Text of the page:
I arrived in Kanazawa to beautiful sunny skies and was met at the station by my host who'd offered to pick me up if I can in before 5 since he had an appointment at 6pm. I mentioned to him that it'd rain nonstop in Mishima and the Izu Peninsula and he said I was very lucky because its been the rainiest time in Kanazawa up until the day before I arrived (lucky indeed). Mari had mentioned that she thought Kanazawa Station to be the most beautiful in Japan. Since I still have quite a few more to go through, I'll say it's definitely the most beautiful one I've been through thus far.

We then headed to the car and made our way to the apartment while my host gave me a brief tour of all the attractions as we passed among them Omi-cho Market, Daiwa Department store and expensive shopping area(as he put it), the business district area, Hirokoji/Teramachi/Nomachi (Ninja Temple), Kanazawa Castle Park, 21st Century Museum, Kenroku-en Garden.

We arrived at the apartment my home for the next few days. The apartment is in a perfect location across from a Junior High School (easy landmark) and about a 3-4 mins. walk from Kenroku-en Garden and Kanazawa Castle. (In fact, this has been my running route each morning during my stay so far).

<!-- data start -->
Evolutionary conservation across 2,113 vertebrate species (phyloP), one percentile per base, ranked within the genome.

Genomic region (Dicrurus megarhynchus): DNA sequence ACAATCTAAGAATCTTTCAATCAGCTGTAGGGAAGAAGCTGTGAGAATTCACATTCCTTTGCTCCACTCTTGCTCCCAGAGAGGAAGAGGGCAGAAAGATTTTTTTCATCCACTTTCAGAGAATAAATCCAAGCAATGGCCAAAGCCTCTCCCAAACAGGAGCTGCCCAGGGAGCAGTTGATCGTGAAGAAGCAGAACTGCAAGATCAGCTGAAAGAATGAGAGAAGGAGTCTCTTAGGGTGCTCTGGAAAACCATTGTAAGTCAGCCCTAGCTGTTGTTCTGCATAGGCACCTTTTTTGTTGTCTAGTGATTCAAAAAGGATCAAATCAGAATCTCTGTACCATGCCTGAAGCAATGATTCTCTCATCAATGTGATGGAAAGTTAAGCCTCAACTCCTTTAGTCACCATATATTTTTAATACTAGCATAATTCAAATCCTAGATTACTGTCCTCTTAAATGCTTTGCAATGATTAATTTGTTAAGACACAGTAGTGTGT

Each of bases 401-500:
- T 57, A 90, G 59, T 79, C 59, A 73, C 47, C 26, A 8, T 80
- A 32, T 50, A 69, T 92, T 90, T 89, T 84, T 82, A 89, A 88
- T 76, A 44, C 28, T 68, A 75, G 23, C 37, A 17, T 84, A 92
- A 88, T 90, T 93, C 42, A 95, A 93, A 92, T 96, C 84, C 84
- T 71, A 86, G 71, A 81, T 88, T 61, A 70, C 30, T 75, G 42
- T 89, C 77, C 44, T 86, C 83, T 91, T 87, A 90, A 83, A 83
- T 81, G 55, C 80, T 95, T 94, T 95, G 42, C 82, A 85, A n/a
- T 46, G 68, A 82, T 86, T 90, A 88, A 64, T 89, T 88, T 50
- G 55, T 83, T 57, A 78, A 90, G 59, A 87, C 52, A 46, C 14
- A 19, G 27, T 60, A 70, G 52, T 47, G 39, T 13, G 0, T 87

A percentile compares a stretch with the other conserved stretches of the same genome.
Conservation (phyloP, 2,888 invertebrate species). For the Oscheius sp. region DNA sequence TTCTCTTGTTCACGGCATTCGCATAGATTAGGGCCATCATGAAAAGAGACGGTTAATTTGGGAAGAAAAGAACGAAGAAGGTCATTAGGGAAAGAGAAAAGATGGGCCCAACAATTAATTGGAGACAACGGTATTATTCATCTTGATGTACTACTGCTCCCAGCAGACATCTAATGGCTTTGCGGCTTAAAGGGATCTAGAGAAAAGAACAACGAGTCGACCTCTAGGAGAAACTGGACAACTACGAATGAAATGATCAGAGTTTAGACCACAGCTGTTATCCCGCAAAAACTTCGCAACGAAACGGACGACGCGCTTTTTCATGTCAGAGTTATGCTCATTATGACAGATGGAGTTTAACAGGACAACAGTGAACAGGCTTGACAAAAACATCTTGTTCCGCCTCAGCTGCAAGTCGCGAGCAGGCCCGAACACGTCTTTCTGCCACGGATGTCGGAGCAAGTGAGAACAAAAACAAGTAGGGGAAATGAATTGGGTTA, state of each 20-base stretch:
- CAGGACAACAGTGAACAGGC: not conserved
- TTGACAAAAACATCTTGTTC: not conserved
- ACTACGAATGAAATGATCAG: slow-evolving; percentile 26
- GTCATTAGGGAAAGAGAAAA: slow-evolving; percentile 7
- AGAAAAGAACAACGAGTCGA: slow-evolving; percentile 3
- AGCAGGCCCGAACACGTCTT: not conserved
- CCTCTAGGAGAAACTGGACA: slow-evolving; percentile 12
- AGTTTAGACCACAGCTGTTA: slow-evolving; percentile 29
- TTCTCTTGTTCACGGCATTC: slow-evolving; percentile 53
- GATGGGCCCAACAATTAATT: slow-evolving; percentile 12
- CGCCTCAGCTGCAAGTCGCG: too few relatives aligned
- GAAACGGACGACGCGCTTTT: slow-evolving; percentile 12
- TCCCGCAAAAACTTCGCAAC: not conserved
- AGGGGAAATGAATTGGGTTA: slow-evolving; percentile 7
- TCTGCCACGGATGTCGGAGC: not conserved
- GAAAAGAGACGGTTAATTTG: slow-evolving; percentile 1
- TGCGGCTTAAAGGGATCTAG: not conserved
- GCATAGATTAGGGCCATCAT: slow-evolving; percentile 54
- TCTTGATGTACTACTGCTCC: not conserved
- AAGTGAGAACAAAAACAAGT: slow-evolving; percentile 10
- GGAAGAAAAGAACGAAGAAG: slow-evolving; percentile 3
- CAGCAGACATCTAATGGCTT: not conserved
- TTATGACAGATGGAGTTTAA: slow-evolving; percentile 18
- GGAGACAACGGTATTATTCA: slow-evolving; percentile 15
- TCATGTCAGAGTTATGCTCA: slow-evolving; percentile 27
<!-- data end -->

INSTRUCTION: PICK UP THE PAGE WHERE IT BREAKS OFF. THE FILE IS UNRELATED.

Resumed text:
After showing me around the apartment which is more a studio and small by Japanese standard but perfect for me, I headed out to explore the area. I walked along the main road Ohori Dori Ave pass Kenroku-en Garden and at Kanazawa Castle and at Kanazawa Castle Park what do I run into but a wine festival being held at the park. Japanese with their glasses of wine and food sitting out having picnics, belly dancers on stage showing the crowds how to belly dance and everyone dancing and singing along. I could tell that many have been there a while and had their fill and re-fills of wine because quite a few stumbled into me. Unfortunately, I'm no longer drinking but boy do I wish I could've sampled some of the Kanazawa wine. I hung out there for a while before continuing on. I then found the Tourist Office to inquire about going to Shirakawa-go where the kind attendant give a map and pointed out where I could purchase the tickets. By this time it was getting dark so I decided to look for something for dinner. This I must say is turning out to be more difficult than I anticipated, finding vegetarian meals. Finally after stopping at a few restaurants inquiring if they had any entrees that didn't have meat already in it, I settled on a vegetarian sub from Subways. With sandwich in had I headed back to the apartment ate my sandwich with a cup of tea, took a shower Nd it was lights out.